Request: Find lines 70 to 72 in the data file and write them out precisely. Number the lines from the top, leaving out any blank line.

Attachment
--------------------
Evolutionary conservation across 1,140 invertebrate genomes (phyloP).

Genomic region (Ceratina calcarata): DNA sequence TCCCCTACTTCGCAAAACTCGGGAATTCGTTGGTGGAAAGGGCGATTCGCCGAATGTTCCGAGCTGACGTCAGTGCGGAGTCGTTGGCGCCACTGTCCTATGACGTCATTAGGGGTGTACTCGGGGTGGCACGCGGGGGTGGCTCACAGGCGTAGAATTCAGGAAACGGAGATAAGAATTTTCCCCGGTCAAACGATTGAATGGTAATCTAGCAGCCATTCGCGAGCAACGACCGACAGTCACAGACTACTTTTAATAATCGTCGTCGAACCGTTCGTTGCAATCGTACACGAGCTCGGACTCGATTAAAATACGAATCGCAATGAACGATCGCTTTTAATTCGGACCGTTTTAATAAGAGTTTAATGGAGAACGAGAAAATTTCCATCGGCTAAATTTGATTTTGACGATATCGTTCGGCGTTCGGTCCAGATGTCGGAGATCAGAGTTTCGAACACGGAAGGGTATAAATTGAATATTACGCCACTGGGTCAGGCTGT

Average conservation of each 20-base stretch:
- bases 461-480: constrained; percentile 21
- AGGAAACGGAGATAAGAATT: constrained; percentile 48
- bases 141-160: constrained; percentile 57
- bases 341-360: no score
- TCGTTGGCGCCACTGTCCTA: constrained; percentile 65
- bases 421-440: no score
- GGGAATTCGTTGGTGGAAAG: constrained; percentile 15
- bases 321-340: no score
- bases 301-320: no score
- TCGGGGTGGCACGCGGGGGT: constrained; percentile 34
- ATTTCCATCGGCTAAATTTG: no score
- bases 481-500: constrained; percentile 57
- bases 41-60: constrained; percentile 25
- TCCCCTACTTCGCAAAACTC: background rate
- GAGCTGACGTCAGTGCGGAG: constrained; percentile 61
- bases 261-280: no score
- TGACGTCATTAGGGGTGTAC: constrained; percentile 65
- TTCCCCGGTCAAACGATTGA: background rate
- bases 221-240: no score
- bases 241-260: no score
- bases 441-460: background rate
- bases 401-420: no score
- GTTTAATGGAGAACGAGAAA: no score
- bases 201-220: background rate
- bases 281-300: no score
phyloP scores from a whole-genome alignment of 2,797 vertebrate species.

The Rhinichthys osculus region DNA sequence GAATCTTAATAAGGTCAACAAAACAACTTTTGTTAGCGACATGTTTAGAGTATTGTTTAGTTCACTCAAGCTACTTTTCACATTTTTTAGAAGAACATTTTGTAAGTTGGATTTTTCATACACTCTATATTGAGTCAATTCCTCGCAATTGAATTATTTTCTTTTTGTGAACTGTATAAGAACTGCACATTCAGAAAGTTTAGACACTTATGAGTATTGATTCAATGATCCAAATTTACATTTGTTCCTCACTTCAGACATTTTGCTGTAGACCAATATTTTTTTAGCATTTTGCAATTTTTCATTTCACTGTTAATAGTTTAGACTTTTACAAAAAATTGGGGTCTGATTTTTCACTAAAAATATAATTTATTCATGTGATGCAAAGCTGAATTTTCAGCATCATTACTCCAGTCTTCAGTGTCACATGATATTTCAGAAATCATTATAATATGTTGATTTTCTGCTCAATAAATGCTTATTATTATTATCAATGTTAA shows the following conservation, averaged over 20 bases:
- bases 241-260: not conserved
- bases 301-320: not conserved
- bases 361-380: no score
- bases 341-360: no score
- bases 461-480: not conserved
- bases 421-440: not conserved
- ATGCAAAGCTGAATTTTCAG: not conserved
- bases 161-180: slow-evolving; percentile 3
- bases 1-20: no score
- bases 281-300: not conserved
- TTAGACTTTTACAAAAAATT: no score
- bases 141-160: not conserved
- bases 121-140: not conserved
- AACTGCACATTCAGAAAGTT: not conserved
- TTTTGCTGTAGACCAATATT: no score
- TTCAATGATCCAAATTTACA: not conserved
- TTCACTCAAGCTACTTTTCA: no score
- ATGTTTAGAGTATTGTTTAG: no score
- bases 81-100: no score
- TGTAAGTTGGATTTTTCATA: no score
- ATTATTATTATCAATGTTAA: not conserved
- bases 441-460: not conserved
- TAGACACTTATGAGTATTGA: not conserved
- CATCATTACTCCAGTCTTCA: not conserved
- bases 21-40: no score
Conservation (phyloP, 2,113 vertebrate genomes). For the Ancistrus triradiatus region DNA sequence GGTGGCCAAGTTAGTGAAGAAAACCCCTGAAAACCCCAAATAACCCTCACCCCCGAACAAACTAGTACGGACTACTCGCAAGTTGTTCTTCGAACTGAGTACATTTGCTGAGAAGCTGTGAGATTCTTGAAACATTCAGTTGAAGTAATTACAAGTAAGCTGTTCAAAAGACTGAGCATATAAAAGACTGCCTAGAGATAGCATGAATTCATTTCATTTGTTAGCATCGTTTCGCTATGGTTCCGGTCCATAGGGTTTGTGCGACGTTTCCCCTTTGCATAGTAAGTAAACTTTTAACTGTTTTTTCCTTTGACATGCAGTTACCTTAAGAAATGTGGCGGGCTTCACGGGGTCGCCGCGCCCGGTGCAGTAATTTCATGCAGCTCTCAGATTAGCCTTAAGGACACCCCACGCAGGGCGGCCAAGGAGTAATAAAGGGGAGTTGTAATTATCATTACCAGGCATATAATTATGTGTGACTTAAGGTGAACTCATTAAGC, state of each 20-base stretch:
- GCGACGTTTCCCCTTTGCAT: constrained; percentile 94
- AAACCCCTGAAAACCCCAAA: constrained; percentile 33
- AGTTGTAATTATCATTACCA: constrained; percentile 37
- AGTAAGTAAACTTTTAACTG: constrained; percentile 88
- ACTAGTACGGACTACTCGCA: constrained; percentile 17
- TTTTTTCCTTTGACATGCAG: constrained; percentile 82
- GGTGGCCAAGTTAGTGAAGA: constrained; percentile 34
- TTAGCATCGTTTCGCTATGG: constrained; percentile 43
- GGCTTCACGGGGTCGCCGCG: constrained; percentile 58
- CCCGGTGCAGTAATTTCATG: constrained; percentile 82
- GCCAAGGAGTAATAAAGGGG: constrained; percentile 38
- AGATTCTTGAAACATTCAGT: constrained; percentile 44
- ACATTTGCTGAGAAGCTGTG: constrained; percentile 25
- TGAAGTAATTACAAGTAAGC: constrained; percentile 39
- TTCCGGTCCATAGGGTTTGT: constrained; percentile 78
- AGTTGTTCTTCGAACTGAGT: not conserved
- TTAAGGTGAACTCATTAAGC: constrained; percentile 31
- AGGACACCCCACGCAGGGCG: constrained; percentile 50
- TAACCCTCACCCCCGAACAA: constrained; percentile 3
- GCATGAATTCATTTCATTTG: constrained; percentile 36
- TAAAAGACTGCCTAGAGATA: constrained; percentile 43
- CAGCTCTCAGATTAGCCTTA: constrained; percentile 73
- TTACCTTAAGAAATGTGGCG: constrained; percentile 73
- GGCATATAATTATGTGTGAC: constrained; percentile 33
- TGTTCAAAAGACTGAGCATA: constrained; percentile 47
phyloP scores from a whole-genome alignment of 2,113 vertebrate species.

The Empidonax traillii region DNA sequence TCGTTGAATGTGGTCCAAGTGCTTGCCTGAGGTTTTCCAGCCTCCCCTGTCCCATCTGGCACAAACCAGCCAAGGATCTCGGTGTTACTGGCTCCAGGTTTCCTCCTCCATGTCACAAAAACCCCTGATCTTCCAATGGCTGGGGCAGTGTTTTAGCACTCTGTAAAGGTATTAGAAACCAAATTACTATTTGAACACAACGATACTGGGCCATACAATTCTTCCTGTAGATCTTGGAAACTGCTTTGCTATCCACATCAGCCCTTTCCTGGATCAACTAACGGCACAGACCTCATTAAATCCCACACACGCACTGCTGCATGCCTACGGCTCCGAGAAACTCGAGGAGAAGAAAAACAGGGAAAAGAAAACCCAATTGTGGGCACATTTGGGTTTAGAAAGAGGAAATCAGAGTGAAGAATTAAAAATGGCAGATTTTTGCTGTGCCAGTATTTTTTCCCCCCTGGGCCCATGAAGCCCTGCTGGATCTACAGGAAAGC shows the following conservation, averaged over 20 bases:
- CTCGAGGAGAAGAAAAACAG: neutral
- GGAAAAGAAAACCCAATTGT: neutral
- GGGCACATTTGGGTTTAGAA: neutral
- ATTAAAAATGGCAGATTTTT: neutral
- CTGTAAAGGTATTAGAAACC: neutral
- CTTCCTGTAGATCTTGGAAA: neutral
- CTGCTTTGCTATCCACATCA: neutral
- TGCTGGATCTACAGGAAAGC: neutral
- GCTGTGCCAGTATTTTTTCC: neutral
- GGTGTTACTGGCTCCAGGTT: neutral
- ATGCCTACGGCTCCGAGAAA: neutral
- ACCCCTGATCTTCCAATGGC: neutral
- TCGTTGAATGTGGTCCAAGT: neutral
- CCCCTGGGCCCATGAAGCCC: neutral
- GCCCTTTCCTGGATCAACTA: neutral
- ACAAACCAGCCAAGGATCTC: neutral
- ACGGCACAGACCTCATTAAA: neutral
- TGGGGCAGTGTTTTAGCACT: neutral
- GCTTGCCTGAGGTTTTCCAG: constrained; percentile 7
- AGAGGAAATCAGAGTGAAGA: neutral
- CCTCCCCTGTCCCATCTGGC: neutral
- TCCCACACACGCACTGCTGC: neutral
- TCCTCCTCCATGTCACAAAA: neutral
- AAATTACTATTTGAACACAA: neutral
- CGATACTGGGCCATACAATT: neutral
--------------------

- TGAAGTAATTACAAGTAAGC: constrained; percentile 39
- TTCCGGTCCATAGGGTTTGT: constrained; percentile 78
- AGTTGTTCTTCGAACTGAGT: not conserved